The Ugandan government has announced plans to criminalize the identification as a member of the LGBTQ community.
The proposed legislation will introduce strict punishments for those found to be identifying as LGBTQ, including fines and up to ten years in prison.
The move has been criticized by human rights groups and LGBTQ advocates, who argue that it is a violation of basic human rights and an attack on the community.
Uganda has a history of anti-LGBTQ legislation and violence, with the country’s parliament passing a law in 2014 that imposed life imprisonment for ‘aggravated homosexuality’.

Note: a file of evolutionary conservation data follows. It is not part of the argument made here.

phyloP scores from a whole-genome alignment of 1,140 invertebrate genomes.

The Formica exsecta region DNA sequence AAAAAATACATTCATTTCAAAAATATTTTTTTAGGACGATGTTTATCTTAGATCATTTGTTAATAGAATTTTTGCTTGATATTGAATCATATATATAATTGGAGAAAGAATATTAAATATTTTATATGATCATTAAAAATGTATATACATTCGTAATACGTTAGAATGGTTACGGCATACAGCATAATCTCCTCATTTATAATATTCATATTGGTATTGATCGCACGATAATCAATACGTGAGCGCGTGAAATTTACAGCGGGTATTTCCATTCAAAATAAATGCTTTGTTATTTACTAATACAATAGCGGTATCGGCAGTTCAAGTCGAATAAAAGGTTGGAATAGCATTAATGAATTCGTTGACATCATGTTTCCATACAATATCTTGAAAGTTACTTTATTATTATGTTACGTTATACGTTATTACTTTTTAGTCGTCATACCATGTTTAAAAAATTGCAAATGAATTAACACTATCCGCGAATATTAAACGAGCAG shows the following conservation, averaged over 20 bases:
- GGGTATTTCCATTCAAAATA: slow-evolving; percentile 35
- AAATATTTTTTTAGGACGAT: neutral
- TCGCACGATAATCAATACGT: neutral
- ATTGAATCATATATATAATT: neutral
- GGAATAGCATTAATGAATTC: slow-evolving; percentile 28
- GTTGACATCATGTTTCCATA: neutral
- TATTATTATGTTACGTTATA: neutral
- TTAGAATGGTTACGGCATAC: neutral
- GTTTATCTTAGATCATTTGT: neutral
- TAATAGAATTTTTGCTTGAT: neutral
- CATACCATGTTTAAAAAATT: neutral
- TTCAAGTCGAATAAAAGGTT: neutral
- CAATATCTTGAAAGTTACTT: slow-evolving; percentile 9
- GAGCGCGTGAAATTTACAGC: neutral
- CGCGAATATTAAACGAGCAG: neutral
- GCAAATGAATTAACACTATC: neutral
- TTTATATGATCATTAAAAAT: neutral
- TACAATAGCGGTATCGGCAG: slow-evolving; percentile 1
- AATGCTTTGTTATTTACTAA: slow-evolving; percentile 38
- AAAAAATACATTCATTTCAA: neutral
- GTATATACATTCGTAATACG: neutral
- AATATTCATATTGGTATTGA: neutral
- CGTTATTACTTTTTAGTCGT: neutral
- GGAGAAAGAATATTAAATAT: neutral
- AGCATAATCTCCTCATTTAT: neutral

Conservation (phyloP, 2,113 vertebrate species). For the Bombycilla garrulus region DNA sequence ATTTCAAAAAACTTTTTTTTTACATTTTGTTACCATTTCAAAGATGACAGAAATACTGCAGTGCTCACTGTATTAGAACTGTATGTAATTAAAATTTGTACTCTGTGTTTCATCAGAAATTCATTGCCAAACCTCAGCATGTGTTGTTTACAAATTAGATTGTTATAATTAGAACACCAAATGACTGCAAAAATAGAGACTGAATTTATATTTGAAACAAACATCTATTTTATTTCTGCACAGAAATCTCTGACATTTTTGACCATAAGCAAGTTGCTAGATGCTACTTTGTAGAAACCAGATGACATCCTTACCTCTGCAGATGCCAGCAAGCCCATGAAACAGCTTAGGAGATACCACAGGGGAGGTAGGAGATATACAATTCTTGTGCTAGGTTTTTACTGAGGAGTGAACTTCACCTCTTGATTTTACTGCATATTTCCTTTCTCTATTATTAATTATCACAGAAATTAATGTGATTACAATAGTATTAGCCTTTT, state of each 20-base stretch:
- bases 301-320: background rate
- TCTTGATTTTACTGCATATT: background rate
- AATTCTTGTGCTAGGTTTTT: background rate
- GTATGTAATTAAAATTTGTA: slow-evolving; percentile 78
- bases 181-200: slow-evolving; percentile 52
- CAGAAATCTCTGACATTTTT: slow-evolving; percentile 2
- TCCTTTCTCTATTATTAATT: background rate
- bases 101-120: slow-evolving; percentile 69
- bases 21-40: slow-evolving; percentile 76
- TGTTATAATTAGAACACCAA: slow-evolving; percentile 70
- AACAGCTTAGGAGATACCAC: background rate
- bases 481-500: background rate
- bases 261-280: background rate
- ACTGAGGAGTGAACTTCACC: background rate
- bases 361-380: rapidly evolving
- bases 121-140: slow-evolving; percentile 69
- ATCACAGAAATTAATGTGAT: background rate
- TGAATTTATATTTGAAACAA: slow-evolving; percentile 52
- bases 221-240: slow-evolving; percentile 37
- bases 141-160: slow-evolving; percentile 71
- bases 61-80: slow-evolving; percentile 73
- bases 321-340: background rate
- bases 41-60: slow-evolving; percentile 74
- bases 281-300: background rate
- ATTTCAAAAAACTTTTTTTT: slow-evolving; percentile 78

The law was later overturned by Uganda’s constitutional court on a technicality, but the LGBTQ community in Uganda continues to face discrimination and violence.
The proposed legislation also includes provisions for the surveillance and policing of LGBTQ individuals, with the government planning to establish a special task force to monitor and enforce the law.
Human rights groups have called on the international community to condemn the proposed legislation and put pressure on the Ugandan government to respect the human rights of all its citizens.
The move comes as other countries in the region, such as Tanzania, have also introduced legislation aimed at curtailing the rights of LGBTQ individuals.